Just thinking about it gives me chills.
I used to wake up DREADING the day, and praying the class caught a case of pink-eye...or chicken pox...
Luckily for me, our preschool had enrolled in a Quality First program funded by First Things First of Arizona. First Things First is a God-send to the preschool community! They provide invaluable resources and funding that we otherwise would suffer without! Check out there website here.
Quality First hooked us up with a coach, and the coach hooked us up with another program called Smart Support. Smart Support, in turn, gave us a consultant to come and observe the classroom. We had several meetings about what behavior we wanted to address, and the Smart Support consultant helped me learn more about transitions, classroom visuals, teaching friendship skills, teaching about feelings, and "calm-down" techniques.
If you have never heard of the following website, please check it out! It has some great resources, including scripted stories, a solution kit, classroom visuals, etc...
Center on the Social and Emotional Foundations for Early Learning
I realized that the kids were never to blame...seven out of control crazies meant that I needed to breathe, roll up my sleeves, and change my outlook on classroom management.
Things that I have learned so far:
- If you want a class that will follow directions, respect each other, and be able to self regulate, you need to control the environment.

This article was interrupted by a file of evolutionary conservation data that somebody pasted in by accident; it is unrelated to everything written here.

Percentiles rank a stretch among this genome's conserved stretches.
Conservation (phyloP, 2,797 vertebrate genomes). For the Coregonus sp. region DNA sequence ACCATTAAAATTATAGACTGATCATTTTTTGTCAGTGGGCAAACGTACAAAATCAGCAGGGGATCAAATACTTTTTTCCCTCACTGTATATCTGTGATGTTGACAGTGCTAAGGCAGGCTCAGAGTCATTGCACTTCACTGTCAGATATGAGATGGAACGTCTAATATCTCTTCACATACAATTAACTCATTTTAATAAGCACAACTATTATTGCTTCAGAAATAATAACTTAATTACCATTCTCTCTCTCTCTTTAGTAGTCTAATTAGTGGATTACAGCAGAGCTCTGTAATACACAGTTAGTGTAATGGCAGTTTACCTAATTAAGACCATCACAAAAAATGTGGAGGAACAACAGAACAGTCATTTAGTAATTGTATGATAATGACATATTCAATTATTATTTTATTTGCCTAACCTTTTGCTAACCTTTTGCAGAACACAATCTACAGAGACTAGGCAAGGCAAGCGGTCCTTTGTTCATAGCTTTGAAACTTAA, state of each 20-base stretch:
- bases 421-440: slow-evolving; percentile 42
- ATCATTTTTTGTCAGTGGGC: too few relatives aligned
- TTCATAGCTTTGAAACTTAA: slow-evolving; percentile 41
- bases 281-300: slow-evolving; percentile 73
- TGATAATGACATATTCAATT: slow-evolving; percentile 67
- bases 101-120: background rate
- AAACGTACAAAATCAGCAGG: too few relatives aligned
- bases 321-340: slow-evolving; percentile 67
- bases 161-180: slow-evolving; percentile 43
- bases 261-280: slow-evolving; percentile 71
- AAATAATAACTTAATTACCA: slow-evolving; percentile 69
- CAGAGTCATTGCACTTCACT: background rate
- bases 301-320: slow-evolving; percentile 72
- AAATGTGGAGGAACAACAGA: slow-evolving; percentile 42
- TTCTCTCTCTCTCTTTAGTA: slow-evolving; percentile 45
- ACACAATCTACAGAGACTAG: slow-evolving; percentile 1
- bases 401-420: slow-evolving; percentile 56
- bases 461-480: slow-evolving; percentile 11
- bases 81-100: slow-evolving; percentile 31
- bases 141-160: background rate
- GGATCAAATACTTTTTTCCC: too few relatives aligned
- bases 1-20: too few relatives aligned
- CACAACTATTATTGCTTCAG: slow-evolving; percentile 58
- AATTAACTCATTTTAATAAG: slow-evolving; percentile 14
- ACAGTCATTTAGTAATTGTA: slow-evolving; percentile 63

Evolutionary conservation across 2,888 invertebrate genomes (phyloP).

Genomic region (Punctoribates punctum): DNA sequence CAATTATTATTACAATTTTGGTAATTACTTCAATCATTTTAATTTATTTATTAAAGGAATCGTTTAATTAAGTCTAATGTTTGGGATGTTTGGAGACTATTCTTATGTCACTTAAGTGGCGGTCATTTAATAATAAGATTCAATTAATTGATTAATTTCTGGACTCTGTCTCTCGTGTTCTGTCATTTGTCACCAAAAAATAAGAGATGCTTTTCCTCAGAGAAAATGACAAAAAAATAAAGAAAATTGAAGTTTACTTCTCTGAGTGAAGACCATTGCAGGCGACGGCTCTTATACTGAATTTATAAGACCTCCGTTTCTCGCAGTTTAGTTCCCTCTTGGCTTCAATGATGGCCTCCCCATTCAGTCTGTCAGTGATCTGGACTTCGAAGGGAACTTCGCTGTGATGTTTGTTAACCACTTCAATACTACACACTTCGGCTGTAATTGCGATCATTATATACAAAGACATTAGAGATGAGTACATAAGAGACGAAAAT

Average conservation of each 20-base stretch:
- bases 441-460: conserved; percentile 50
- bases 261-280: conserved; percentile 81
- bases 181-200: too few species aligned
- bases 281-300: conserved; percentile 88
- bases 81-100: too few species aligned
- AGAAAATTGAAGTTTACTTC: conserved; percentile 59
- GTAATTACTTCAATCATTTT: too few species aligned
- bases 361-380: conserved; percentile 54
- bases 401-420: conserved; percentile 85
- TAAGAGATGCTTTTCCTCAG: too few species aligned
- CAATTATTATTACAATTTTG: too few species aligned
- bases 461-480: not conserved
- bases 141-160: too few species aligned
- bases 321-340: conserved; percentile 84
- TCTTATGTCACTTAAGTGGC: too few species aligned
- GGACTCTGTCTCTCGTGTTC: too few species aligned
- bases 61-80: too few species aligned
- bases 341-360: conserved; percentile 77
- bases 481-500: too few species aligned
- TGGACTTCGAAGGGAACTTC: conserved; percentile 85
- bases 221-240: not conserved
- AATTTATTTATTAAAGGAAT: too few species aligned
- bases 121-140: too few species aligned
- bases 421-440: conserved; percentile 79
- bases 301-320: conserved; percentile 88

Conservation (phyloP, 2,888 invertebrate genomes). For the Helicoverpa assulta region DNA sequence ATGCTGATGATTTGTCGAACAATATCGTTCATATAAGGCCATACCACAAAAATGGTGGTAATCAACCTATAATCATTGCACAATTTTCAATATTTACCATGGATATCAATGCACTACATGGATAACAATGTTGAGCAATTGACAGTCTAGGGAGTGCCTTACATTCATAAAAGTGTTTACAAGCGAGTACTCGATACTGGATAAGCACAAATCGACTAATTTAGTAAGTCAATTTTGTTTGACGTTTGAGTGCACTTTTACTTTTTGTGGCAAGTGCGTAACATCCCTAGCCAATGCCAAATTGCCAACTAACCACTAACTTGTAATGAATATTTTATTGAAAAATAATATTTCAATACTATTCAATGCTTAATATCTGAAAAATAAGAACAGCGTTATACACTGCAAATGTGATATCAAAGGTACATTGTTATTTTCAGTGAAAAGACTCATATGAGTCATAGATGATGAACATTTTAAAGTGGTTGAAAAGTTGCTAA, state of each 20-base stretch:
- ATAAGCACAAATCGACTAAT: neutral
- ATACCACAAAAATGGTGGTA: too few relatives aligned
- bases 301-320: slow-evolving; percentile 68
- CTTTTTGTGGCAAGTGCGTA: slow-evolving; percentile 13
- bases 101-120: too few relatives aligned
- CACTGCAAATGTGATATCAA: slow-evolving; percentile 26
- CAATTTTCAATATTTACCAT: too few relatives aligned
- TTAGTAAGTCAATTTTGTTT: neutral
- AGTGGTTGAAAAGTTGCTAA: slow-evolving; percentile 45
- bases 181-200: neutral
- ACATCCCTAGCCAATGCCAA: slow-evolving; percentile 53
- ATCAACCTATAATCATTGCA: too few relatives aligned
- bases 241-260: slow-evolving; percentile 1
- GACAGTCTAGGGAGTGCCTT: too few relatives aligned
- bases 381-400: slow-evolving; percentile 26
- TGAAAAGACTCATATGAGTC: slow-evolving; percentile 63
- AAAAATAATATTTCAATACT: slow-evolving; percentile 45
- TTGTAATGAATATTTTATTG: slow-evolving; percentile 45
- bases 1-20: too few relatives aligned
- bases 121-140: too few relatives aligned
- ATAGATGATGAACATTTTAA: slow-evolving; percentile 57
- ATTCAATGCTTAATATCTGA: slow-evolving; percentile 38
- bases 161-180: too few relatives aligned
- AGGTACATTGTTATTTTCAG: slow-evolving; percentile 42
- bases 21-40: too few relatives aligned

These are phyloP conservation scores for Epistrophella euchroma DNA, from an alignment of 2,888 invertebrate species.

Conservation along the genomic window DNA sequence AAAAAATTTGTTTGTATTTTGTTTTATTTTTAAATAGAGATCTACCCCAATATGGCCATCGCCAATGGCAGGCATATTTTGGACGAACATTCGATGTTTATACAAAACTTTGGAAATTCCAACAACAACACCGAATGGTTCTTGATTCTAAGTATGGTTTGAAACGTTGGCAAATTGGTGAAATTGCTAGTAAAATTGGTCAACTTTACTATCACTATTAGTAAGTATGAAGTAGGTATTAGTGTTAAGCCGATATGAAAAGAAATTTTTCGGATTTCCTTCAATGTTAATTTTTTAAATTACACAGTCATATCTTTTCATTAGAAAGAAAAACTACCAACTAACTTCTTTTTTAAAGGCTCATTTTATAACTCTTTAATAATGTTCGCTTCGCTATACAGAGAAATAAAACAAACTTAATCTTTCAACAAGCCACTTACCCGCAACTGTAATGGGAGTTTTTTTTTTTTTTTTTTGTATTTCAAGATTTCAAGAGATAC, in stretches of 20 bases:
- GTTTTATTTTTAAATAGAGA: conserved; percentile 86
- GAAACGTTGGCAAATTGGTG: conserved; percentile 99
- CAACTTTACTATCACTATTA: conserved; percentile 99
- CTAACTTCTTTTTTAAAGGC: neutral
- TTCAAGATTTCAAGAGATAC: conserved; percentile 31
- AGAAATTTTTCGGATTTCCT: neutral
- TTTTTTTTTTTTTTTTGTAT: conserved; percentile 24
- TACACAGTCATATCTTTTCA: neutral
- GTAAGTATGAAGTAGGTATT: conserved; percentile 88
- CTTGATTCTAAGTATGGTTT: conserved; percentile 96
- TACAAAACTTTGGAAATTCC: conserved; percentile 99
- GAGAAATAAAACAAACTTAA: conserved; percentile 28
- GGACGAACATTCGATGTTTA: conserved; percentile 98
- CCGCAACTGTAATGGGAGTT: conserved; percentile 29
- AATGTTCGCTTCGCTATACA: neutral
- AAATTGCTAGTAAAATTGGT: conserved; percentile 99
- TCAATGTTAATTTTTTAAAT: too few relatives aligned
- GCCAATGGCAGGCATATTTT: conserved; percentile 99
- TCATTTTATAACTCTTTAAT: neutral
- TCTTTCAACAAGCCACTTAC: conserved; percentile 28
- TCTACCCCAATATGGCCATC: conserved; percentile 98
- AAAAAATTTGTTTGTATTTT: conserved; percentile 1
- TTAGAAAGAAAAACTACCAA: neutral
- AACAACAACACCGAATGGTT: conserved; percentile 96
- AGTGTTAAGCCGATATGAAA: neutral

|Contact paper over visuals to keep them from getting damaged by curious little hands.|
Classroom visuals are a great for making a classroom more organized and welcoming for a young child. They help make the environment a safe, predictable place. There are many ways to make use of them in your classroom:
- Art Displays (which are a source of pride for children. They are even better when they don't look like everyone else's!)
- Picture Schedule
|An example of a picture schedule. You can substitute the computer generated images with real photographs of classroom activities.|
- Classroom Rules
- Photo Albums
- Labels, labels, labels!
|The foot prints help children know where to stand for line-up time. This helps make them familiar with colors, and is a apart of the daily routine.|
- You, as a teacher, do NOT need to be in control at all times...
Yes, because we need to let children make decisions about where they will play, what they will create, and how they will do it. I started keeping all classroom centers open. I let children take toys from one center to another. I put out more art supplies to be available at all times.
No, it doesn't mean that children have free rein of the classroom.
They still have to follow rules, respect each other, and keep a clean classroom. They still have to wash their hands, and make safe choices. The teacher doesn't fade into oblivion, but rather, the role of "teacher" changes into that of a facilitator of early learning.
My circle time has changed dramatically. It's been cut short to 15 minutes--sometimes longer and sometimes shorter, depending on interest level. I stopped sitting in a chair, and joined them on the floor. I don't try to "teach." We sing songs, read stories, play games, and just talk.
I still make time for "teachable" moments, and make use of open-ended comments/ questions. I still act as a resource for comfort in times of need, information in times of new discoveries, and affirmation in times of doubt.
Isn't that why we became teachers in the first place?